The road to Matala is extremely good, with a tarmac surface and decent signposting. You are, after all, heading to one of the major tourist resorts of Crete
7. Samaria - Chania
Samaria or the Samaria Gorge is one of the main sights of Crete. Every tourist who visits Crete will have heard of this beautiful gorge or soon will. The locals call it the “Farangas” or “Great Gorge”, both in admiration at its beauty and to differentiate it from the many other, smaller gorges of Crete.
The Samaria Gorge is in west Crete, in the White Mountains. It is the longest gorge in Europe, with a length of 18 kilometres.
The gorge starts at Xyloskalo (1227 m. above sea level) on the Omalos Plateau and runs down to the seaside village of Agia Roumeli on the south coast of Crete.
The Samaria National Park is exceptionally rich in plant and animal life. In the gorge you will find unique species protected under international law. It is said that there are 450 plant species in the gorge, and not a single flower may be removed from Samaria, by law. Don’t see this as a pointlessly strict rule, but as the only way to protect the delicate ecosystem of Samaria so that thousands of visitors can continue to enjoy it each year. In Samaria you can admire the forests of huge pine and cypress trees, a picture from Crete’s past, when thekri-kri, the wildgoats of Crete inside Samaria gorge island was covered by forests famous for their timber, ideal for building strong ships.
Inside the gorge you may even meet its famous inhabitants, the wild goats of Crete, which the locals call “agrimia” and tourists call “kri-kri”. The Cretan wild goat is endemic to Crete and you will probably see some in the village of Samaria, as they often approach the houses at the edge of the village
Samaria is not a simple stroll for those unused to walking. Anyone can go down the gorge, as long as they have no serious medical problems, but you must be prepared for very stiff legs the next day. A good pair of hiking shoes is a must, as well as sunblock and a hat. The most tiring part of the walk is the last 3 km before the exit from the National Park. Here there is often another ticket control to make sure no-one is left in the gorge overnight, either because they have had an accident or because they want to. The landscape at the exit from the gorge is dry and arid with no shade. If you have started your walk in the early morning, you will reach this point in the early afternoon, when the heat of the day is more obvious. Be patient, because just another hour’s walk away is Agia Roumeli with its inviting beach.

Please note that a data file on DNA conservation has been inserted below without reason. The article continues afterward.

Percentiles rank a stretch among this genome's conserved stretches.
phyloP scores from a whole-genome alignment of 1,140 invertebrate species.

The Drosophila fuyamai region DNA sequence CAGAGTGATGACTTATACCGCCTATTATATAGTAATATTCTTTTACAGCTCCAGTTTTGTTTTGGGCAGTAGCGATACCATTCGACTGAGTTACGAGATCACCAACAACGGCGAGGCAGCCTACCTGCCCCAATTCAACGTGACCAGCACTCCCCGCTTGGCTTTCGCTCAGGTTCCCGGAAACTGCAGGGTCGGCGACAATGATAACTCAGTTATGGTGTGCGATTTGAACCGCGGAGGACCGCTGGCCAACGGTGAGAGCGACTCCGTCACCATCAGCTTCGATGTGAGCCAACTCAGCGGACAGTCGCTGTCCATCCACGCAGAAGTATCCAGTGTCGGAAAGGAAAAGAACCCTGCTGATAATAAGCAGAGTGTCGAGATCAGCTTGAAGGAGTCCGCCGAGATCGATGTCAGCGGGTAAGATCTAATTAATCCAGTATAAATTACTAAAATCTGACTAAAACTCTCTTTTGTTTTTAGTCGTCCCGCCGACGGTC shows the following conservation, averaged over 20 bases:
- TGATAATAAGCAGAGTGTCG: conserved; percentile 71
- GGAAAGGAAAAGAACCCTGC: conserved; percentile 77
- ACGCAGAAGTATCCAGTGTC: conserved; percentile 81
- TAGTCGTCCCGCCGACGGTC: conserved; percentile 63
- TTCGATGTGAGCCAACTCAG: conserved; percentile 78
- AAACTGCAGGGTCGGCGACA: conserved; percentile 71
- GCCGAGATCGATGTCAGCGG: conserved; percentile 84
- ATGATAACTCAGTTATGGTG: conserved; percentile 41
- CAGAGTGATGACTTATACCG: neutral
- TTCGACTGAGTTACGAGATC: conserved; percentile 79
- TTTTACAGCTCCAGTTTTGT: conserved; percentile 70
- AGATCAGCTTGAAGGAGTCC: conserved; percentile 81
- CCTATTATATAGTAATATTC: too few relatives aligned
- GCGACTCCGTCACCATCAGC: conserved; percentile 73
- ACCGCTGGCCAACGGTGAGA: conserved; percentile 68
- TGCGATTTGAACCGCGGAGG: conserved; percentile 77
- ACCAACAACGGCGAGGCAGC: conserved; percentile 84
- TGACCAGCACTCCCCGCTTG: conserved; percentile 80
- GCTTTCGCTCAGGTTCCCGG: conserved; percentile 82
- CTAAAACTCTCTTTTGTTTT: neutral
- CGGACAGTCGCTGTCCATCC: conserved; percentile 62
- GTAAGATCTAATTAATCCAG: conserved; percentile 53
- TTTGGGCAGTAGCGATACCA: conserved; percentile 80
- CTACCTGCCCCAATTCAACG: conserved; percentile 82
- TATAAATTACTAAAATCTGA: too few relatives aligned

Always the first thing you hear about Chania - the Venetian Harbour, the old port, the narrow shopping streets and waterfront restaurants. Chania is also one of the two places you are most likely to see on arriving in Crete. It is beautiful - that is to say much of the Chania you will want to see is clustered close to the harbour - old buildings, museums, churches and crafts shops (some with genuinely interesting and sometimes local, products on offer). Food is offered in great variety and sometimes great similarity - there are many restaurants and also cafes, at which to reflect upon the experiences of places you have just explored together with the enjoyment of some tasty food - we have suggestions for restaurants further on. The atmosphere has a touch of Florence and Venice (a few years ago when those cities still had some room to walk), combined with the culture and character of Cretan people and traditions. The Chania harbour is wonderful and at any particular time of day the light produces a different result, creating a different place. This is the best chance to see some of the old buildings - of Venetian and Turkish design, that Crete once had across the island - many have since been destroyed by the ravages of war and plunder. Chania is surrounded by numerous rich options for sightseeing, exploration and discovery. Mountain villages provide a view into the inner Crete. The Samaria and many other gorges can be hiked, archaeological sites abound.
Rethymno combines rarely united features: the old town's charm and history, with proximity to a long sandy beach. Although it is the third largest town in Crete, Rethimnon never feels like a city as Chania and Heraklion do. Instead, it has a provincial air; it's a place that moves slowly, a very romantic plade and the most important preserves much of its Venetian and Turkish appearance. Explore one of the best preserved medieval cities in Greece, and search for your fairy-tale romance in Rethymno. Venetian fortification works mingle harmonically with orthodox and catholic churches, mosques, majestic mansions of Venetian architecture, arches and cobbled paths which create a magical atmosphere, reminiscence of the city’s turbulent –yet glorious– past. You can enjoy arriving by ferry and be there close to the centre of the Old Town, just a 5 minute walk away (newly built harbours on many Greek islands are now far from the center, removing the romance of arriving IN the place you are visiting!). There are two sides to Rethymno offering two styles of visit: the endless big beach hotel strip that stretches from the east end of Rethymno, lapping up the coastal villages of Perivolia, Platanias, Adelianos Kambos, Pigianos Kambos, Sfakaki, Stavromenos and Skaleta - and - the Rethymno that allows you the character of the old town with its mix of architecture and history, cultural influences and styles ranging from Venetian to Ottoman empire. We present the second and more romantic choice - leaving the all-inclusive beach and booze tours to others. Before leaving the beach, we should mention that there are other visitors - the turtles. Turtles are regular visitors along the beaches of Rethymno and return between June and August to lay their eggs each year.